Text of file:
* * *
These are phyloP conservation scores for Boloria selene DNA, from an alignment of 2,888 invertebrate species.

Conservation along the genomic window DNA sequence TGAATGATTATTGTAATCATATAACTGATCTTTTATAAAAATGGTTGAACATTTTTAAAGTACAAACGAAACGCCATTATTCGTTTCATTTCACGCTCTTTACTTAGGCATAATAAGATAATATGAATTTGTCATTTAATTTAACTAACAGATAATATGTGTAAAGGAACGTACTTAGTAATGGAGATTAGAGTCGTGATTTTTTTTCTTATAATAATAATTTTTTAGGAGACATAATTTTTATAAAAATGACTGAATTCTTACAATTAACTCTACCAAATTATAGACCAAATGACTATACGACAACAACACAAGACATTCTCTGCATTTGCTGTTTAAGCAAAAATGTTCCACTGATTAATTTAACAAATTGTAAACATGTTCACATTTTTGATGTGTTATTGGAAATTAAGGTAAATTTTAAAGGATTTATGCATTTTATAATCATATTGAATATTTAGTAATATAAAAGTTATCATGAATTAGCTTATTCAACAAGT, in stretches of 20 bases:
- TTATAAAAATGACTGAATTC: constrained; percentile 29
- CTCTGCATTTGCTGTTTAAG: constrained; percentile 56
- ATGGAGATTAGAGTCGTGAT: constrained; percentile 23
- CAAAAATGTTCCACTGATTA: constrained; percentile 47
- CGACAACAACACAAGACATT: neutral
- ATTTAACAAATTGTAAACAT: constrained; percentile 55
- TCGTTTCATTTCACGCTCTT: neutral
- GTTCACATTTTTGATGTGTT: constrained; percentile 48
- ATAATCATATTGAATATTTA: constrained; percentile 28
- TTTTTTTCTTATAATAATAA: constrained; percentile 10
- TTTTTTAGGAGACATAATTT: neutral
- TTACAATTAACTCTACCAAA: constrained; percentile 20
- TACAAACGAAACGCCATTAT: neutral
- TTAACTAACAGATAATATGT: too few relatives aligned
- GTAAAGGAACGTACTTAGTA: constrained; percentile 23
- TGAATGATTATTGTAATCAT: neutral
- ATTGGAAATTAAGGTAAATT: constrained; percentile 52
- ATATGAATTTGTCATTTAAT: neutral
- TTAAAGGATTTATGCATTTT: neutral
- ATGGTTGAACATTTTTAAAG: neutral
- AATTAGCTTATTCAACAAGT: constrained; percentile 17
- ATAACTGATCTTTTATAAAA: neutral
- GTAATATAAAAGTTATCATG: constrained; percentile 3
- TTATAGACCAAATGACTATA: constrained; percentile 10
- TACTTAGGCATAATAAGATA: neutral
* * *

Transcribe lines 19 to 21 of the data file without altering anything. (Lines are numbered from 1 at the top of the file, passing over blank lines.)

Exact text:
- ATTGGAAATTAAGGTAAATT: constrained; percentile 52
- ATATGAATTTGTCATTTAAT: neutral
- TTAAAGGATTTATGCATTTT: neutral